sequence needs work
N. J. A. Sloane
njas at research.att.com
Thu May 25 01:13:57 CEST 2000
Yesterday I mentioned this problem:
For n=1,2,3,4,..., find the max number of binary vectors of length n
such that the unions of any 2 distinct vectors are all distinct.
(I think it is known that this grows exponentially with n)
(Erdos, Frankl, Furedi, JCT 1982 vol. A33, 158-162).
(But i'm interested in finding the exact values)
(of the first few cases so as to get a sequence for the database.)
Thanks to
Michael B Greenwald <mbgreen at central.cis.upenn.edu>
Jud McCranie <jud.mccranie at mindspring.com>
David W. Wilson <wilson at cabletron.com>
who worked on this.
The following is a summary of their results.
For n=0..8 the max number of vectors is:
1 2 3 4 5 6 8 10 >=13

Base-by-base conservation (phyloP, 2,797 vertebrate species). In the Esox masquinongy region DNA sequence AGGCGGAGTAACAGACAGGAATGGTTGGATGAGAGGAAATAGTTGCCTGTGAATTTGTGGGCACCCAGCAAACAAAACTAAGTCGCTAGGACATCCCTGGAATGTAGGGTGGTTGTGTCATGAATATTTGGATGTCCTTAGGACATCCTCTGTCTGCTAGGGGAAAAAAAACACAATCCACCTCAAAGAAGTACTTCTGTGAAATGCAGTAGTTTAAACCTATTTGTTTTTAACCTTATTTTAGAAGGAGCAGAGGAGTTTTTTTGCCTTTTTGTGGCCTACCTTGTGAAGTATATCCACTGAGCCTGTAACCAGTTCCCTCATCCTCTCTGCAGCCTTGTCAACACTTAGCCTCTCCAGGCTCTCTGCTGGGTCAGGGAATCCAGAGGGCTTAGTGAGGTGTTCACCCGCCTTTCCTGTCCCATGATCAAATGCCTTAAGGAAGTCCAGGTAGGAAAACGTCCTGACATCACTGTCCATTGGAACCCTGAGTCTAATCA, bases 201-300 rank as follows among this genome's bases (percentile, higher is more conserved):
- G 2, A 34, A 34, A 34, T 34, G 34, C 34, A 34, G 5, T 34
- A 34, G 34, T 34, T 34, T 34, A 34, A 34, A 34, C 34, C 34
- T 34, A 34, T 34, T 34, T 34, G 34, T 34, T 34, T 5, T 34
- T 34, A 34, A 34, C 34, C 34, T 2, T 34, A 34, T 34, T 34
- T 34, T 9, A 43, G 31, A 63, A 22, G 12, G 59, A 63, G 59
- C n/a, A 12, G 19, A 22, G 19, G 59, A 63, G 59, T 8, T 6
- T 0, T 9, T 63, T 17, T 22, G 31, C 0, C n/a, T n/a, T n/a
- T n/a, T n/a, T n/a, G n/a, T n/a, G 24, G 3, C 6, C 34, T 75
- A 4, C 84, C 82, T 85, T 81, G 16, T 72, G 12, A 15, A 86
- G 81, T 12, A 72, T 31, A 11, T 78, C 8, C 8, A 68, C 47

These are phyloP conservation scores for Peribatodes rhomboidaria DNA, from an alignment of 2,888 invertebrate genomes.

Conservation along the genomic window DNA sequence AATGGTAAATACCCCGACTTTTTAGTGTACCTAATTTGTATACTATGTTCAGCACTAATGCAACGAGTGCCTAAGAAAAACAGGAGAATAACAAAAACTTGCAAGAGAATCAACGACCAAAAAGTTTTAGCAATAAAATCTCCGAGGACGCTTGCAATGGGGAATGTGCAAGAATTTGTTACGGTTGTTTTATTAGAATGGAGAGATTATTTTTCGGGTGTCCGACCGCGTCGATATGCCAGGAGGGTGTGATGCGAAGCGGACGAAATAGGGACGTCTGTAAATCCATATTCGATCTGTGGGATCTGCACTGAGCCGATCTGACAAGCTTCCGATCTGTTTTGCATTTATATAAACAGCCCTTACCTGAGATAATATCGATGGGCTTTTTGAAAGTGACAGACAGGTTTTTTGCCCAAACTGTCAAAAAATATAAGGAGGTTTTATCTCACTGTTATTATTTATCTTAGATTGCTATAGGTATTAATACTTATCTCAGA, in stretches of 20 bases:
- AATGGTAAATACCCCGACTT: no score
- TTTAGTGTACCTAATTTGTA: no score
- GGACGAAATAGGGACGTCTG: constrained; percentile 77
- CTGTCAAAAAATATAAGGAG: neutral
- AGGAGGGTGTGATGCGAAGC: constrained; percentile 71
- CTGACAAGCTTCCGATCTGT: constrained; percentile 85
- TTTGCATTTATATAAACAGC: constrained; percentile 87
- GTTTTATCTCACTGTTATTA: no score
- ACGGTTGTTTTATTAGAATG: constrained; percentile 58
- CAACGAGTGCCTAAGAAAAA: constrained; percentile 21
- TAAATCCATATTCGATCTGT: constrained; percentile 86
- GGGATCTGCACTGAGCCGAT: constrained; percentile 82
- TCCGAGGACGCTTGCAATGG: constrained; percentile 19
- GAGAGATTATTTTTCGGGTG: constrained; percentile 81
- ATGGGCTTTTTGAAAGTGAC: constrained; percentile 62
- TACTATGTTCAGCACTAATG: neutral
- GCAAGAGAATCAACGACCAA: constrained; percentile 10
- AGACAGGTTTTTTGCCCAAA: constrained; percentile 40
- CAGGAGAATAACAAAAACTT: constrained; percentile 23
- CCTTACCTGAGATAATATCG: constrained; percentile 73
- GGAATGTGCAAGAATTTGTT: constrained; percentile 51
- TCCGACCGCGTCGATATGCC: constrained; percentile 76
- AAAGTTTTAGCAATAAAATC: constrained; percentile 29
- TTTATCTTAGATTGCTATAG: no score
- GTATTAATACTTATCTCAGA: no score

The number of different solutions is:
1 1 1 1 1 13 120 1680 >=1
Both sequences are new.
Examples of optimal sets:
f(0) = 1
null vector
f(1) = 2
0 1
f(2) = 3
00 01 10
f(3) = 4
000 001 010 100
f(4) = 5
0000 0001 0010 0100 1000
f(5) = 6
00000 00001 00010 00100 01000 10000
f(6) = 8
000000 000011 001100 010101 011010 100110 101001 110000
f(7) = 10
0000000 0000011 0000101 0001001 0010010 0100100 0111000 1001000
1010100 1100010
f(8) >=13
00000000 00000011 00001100 00010101 00100110 00111000 01001001
01010010 01100000 10001010 10010000 10100001 11000100
Neil Sloane
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